Credit and lending is much better now than in the fourth quarter of 2008 – but still twice as bad as normal. So your improvement here is great, but not relevant to most people – and businesses — when it comes to loans. Businesses need loans to finance receivables or inventory. Without these types of loans, businesses can go out of business in a heartbeat. Yet, that is the situation most banks have put businesses in – companies with virtually no debt don’t need banks in this environment and will be more successful than businesses with debt.

Even banks are loath to lend to each other. When they do, the rates they charge are about twice as high as normal. All of this is because the loans on the banks books are opaque – we can’t see the real value of the portfolio. That increases risk.

Then, when the value of the portfolio drops, banks need more capital – read “money” – to keep them afloat. That results in less money available for loans to businesses and consumers. This is why moving money to bailout banks doesn’t necessarily translate to lending – they need the bailout money to preserve the capital requirements. Frustrating, to be sure.

To evaluate how free and easy credit is, I turn to LIBOR (London Inter-Bank lending indicator), the A2/P2 rates for commercial paper, and the “TED Spread.”

It is not necessary to understand what each of these indicators mean, just that the lower the number, the less risky the lending environment.


We’re in tough economic times. But you will see the signs of stabilization and economic recovery if you watch these three areas for improvement. Without stability in housing, family debt reduction and banks willing to lend, employment won’t get better any time soon.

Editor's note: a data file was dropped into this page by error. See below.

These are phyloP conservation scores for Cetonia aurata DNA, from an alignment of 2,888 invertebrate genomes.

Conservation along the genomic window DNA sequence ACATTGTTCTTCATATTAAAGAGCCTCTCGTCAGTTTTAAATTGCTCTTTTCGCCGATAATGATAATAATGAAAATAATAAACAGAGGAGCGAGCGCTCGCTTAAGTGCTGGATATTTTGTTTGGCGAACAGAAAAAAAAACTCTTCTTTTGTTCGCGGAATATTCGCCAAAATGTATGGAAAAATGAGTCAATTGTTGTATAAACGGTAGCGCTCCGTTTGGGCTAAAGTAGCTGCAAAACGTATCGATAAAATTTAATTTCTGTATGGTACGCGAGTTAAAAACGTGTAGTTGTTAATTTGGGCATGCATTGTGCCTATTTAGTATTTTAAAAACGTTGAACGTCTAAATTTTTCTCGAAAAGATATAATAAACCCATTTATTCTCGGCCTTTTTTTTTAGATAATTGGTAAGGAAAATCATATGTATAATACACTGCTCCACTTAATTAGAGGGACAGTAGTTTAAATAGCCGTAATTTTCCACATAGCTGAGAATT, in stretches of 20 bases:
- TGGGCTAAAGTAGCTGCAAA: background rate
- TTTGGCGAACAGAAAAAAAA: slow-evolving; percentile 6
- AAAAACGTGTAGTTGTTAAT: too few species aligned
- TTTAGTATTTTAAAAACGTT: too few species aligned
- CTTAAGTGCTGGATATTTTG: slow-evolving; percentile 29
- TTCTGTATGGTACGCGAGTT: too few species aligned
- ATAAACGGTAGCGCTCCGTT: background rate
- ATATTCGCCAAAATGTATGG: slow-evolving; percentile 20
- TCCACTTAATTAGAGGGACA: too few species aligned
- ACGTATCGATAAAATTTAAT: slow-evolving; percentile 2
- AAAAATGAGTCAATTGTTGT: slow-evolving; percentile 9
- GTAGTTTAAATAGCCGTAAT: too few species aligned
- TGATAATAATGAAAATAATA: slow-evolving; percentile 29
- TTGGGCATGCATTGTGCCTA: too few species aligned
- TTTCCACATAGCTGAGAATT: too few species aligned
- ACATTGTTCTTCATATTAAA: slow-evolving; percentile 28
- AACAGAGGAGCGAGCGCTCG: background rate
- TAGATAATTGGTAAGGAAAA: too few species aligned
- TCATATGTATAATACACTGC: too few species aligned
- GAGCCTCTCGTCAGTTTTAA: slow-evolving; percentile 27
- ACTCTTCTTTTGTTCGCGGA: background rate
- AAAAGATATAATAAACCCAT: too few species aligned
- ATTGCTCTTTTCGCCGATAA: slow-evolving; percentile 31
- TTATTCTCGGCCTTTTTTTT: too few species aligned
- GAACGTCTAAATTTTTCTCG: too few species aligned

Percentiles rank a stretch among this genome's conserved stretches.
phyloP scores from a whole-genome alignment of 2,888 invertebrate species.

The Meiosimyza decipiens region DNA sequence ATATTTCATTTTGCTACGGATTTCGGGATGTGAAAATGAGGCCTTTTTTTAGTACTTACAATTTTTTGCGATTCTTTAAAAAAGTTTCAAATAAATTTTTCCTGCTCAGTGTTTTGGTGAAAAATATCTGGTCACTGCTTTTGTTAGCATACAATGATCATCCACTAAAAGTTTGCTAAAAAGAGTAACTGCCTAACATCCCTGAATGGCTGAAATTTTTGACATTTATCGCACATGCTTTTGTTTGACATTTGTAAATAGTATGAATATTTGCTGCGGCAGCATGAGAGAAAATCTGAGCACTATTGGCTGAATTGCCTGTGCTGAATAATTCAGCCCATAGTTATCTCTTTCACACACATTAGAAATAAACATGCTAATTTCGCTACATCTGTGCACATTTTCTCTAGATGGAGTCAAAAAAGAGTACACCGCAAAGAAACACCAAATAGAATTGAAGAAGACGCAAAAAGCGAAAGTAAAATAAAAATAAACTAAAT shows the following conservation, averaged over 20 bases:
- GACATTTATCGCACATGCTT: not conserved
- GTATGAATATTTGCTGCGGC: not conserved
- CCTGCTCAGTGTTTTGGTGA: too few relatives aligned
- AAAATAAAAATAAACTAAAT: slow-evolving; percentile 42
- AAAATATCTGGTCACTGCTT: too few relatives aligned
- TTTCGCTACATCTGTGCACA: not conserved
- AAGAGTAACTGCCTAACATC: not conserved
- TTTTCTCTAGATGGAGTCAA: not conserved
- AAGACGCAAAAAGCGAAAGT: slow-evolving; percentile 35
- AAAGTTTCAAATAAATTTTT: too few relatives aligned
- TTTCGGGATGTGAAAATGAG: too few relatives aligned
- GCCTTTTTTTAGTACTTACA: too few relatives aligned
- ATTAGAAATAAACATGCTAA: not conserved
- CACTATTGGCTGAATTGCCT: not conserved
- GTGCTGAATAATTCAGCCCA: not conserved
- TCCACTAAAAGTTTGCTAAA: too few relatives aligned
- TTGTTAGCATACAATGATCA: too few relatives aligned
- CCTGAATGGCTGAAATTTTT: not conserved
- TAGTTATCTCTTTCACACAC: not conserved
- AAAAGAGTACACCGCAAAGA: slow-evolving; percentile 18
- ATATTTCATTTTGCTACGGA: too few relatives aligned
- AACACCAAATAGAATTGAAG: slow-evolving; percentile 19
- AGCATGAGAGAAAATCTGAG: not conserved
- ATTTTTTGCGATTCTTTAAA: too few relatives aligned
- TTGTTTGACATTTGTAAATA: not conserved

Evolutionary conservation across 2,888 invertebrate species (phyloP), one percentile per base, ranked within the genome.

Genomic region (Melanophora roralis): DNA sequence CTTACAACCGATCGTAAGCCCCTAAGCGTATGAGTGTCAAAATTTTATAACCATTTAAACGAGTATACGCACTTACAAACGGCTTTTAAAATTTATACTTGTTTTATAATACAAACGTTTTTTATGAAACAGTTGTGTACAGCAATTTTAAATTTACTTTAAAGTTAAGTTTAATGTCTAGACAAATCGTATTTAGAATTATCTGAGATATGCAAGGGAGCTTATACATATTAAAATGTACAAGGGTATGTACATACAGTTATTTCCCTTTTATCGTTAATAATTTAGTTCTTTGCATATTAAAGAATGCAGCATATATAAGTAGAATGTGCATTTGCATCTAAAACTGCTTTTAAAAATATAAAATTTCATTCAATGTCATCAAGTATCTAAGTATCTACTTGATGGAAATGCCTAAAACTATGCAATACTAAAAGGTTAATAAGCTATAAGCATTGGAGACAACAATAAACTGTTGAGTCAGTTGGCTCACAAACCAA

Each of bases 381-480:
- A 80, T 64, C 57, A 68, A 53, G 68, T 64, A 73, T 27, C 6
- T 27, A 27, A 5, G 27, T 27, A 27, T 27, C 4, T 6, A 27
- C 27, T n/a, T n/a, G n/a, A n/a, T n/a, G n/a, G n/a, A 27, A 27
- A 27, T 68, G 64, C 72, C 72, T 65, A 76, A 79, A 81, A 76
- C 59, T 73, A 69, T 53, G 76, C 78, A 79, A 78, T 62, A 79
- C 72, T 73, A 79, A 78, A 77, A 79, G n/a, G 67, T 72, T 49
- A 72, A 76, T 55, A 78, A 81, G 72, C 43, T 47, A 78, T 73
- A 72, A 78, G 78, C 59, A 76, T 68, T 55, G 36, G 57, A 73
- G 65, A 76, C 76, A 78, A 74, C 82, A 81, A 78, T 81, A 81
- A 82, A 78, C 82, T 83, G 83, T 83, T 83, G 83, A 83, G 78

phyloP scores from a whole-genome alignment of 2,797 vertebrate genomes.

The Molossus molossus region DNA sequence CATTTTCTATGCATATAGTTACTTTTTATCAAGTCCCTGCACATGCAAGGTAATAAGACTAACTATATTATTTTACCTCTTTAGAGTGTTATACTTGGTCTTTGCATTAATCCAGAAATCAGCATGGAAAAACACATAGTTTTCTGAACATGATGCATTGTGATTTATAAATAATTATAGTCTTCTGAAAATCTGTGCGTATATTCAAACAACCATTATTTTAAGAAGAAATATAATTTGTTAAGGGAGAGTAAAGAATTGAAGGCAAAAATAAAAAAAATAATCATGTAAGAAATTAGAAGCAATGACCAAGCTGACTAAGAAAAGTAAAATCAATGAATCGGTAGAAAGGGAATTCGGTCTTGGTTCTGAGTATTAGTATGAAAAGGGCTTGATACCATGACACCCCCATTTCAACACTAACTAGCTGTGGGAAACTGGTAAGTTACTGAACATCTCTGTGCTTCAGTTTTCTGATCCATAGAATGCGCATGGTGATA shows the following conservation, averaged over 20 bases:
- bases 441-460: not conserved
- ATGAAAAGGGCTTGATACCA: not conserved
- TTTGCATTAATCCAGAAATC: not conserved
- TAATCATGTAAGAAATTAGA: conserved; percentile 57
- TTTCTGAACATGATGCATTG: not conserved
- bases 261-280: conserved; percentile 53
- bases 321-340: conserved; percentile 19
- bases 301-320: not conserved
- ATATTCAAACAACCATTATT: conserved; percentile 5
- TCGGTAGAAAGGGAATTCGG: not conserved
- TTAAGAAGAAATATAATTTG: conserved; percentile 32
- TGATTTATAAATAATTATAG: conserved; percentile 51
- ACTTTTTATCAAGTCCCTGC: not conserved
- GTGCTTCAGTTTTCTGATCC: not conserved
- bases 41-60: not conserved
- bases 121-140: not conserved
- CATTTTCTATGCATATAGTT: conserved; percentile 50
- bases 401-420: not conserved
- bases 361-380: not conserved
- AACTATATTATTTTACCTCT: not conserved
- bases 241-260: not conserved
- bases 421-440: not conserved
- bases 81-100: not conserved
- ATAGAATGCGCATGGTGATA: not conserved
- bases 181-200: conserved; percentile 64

Now, I’m neither an economist nor a whiz-bang financial planner. But, I need solid information to help guide my personal financial situation. These are the indicators – as my newsletter subscribers have seen – that I use to guide me as to where we are in this economy.

  • Imee says:

    I really enjoyed your article… You’d be surprised at how few blogs I’ve read have faced the reality of the economy properly. I really think people are either too pessimistic or just have no clue whatsoever as to what is happening to the world’s economies. I agree with you on some points, because really, for the economy to get better, companies will still have to do business as usual, so money will flow and hopefully the economy will be back on track soon.

    • Scot says:

      @Imee — I am, by nature, optimistic and quickly move to looking for solutions to problems rather than focusing on the problem. The first place to look for solutions, however, is understanding the magnitude of the problem. Then, once you can have some solutions out there (for example, the stimulus package), you should have some indicators of how the solutions are working. Since most housing recessions are simple to understand (with some research), I use them to see if we can predict the turn.

      This recession is very different in that the debt problem of consumers and companies is immense. Plus, the financial companies got away with unregulated mayhem and we are paying for that now through bailouts and no lending. All this makes this one tough — and long lasting.

      Thanks for your comment!

  • Johanne says:

    Yes family debt needs to drop.

    “– companies with virtually no debt don’t need banks in this environment and will be more successful than businesses with debt.”

    I think businesses should remember the first rule of finance: “cash is king”. Opening up credit like before and relying too much in accounts receivables will only lead to another recession.

    • Scot says:

      @Johanne — businesses routinely finance receivables without issue in the past. So I am not as worried about that as other types of credit out there. Businesses will adjust.

      The more important issue is the consumer debt because consumer spending drives 70% of the economy. We need to drive the debt down and get spending in line with the new “my house is not my ATM” spending level. Companies will need to adjust to the new (lower) level of demand. It is a painful process…